James Abram Garfield was the 20th President of the United States, serving from March 4, 1881, until his assassination later that year. Garfield had served nine terms in the House of Representatives, and had been elected to the Senate before his candidacy for the White House, though he declined the Senate seat once he was elected president. He is the only sitting House member to be elected president.
Sitting Bull was a Hunkpapa Lakota leader who led his people during years of resistance to United States government policies. He was killed by Indian agency police on the Standing Rock Indian Reservation during an attempt to arrest him, at a time when authorities feared that he would join the Ghost Dance movement.
Niccolò di Bernardo dei Machiavelli was an Italian diplomat, politician, historian, philosopher, humanist, and writer of the Renaissance period. He has often been called the father of modern political science. He was for many years a senior official in the Florentine Republic, with responsibilities in diplomatic and military affairs. He also wrote comedies, carnival songs, and poetry. His personal correspondence is renowned by Italian scholars. He was secretary to the Second Chancery of the Republic of Florence from 1498 to 1512, when the Medici were out of power. He wrote his most well-known work The Prince in 1513, having been exiled from city affairs.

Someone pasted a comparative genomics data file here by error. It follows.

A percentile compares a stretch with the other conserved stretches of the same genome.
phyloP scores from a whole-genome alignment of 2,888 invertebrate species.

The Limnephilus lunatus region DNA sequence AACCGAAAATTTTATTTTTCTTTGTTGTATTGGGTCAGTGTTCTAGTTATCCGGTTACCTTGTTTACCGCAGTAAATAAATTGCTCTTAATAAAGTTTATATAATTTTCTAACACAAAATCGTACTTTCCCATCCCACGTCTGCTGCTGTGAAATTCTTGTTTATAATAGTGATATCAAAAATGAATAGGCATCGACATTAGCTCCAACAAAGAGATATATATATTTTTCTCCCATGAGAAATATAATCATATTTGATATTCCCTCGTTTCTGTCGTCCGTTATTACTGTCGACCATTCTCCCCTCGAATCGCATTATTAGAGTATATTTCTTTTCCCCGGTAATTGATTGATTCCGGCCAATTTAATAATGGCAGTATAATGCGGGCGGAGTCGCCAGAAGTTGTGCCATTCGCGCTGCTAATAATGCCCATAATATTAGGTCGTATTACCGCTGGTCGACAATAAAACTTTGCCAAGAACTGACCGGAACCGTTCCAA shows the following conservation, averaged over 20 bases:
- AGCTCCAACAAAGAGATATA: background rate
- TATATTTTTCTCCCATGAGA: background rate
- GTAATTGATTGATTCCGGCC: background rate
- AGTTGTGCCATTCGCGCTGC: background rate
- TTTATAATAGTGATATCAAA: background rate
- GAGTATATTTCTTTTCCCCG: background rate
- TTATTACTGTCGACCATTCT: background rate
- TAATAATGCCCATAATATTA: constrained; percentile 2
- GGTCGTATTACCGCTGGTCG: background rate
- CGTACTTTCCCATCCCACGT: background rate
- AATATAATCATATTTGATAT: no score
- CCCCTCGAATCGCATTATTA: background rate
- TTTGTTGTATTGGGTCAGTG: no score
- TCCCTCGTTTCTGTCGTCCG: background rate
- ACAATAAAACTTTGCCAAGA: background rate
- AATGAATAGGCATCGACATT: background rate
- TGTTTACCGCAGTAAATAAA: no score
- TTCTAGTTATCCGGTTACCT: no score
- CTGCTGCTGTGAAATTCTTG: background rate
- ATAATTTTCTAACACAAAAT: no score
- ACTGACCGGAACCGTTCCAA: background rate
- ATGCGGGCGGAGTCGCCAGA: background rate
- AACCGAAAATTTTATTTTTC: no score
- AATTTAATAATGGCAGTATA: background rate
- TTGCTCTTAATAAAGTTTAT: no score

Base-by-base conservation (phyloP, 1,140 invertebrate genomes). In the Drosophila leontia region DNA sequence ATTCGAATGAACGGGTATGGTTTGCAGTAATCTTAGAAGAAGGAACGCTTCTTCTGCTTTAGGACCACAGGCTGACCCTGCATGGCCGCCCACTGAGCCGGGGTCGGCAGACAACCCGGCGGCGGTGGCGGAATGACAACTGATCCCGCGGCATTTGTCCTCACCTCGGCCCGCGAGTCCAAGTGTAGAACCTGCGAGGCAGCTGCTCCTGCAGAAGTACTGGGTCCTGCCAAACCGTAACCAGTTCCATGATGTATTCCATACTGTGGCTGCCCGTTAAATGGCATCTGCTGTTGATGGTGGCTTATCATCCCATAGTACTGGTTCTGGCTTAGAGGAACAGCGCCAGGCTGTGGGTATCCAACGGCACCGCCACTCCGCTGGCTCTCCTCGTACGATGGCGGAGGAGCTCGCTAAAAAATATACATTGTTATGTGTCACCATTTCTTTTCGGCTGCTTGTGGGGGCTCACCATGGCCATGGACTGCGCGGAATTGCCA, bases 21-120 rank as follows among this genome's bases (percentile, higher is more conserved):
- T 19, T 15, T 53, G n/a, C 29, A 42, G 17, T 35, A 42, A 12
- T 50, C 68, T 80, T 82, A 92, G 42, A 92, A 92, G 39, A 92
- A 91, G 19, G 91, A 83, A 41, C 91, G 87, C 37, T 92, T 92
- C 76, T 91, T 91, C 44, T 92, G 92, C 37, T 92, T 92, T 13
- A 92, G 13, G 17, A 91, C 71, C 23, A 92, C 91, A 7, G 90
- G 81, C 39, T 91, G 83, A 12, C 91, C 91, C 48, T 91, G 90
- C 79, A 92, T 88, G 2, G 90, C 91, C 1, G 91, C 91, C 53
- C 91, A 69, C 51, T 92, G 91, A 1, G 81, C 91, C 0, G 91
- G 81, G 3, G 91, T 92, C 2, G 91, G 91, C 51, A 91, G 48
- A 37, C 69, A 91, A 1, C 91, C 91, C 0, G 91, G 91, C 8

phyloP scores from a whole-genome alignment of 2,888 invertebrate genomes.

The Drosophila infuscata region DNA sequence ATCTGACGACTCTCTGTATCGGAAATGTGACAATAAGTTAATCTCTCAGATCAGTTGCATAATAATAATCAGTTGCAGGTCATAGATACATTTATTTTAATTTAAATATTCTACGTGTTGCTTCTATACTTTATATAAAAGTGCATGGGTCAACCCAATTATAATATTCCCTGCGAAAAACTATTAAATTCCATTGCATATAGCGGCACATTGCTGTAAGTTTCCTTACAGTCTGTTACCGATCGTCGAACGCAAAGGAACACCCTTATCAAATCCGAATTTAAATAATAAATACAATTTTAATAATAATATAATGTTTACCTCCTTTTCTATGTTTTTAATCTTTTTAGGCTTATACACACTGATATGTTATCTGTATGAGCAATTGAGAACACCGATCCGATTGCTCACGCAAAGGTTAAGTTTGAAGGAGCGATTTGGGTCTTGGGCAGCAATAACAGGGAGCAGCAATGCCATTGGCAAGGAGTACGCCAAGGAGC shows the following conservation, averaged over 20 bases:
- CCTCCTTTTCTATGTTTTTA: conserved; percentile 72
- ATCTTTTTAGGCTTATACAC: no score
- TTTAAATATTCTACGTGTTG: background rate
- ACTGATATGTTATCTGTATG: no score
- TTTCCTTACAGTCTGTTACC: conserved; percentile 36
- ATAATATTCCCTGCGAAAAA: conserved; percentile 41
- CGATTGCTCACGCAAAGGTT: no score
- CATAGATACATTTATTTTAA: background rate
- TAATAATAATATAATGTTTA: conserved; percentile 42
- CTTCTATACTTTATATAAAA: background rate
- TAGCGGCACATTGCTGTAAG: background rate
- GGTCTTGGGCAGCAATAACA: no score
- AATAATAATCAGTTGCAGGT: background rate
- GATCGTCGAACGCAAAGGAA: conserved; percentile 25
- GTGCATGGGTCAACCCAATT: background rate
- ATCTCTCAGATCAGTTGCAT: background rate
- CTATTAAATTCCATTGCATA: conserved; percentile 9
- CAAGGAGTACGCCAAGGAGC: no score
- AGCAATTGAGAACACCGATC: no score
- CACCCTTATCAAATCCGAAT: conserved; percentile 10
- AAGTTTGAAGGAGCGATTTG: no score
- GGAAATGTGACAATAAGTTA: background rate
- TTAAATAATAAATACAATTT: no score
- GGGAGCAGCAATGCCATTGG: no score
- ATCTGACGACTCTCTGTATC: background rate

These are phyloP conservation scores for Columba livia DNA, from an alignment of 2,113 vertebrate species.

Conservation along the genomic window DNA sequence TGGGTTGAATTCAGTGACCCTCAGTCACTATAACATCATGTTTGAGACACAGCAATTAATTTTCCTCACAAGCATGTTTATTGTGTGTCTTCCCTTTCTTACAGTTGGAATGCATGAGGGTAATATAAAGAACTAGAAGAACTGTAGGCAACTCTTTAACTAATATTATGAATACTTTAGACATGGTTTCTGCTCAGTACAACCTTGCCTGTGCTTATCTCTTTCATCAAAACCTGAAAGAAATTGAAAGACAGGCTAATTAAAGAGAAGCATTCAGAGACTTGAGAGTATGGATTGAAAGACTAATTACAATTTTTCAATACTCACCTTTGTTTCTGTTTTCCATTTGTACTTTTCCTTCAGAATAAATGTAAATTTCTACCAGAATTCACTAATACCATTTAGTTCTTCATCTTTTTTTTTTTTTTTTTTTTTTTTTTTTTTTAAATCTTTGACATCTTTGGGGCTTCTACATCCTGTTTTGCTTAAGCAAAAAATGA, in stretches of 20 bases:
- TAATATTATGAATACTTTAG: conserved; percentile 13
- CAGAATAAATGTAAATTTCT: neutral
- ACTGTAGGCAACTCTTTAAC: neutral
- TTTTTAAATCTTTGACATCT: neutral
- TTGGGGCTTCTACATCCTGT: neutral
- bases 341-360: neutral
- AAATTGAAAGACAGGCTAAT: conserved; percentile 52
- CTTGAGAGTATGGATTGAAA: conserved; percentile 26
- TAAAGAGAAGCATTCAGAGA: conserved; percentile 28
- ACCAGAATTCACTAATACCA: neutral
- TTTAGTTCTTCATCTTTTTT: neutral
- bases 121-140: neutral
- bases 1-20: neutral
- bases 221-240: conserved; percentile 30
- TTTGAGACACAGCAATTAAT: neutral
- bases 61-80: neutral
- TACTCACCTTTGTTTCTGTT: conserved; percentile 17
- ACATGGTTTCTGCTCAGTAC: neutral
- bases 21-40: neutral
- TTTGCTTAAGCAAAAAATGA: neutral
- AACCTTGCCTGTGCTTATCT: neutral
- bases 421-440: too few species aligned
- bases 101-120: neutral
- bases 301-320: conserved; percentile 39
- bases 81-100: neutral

James Warren DeMint is an American writer and politician who was a United States Senator from South Carolina from 2005 to 2013. He is a member of the Republican Party and a leading figure in the Tea Party movement. He previously served as the United States Representative for South Carolina's 4th congressional district from 1999 to 2005. DeMint resigned from the Senate on January 1, 2013, to become president of The Heritage Foundation, a conservative think tank. On May 2, 2017, the board of trustees at Heritage removed DeMint as president of the organization. In June 2017, DeMint became a senior advisor to Citizens for Self-Governance, a group which is seeking to call a convention to propose amendments to the United States Constitution in order to reduce federal government spending and power.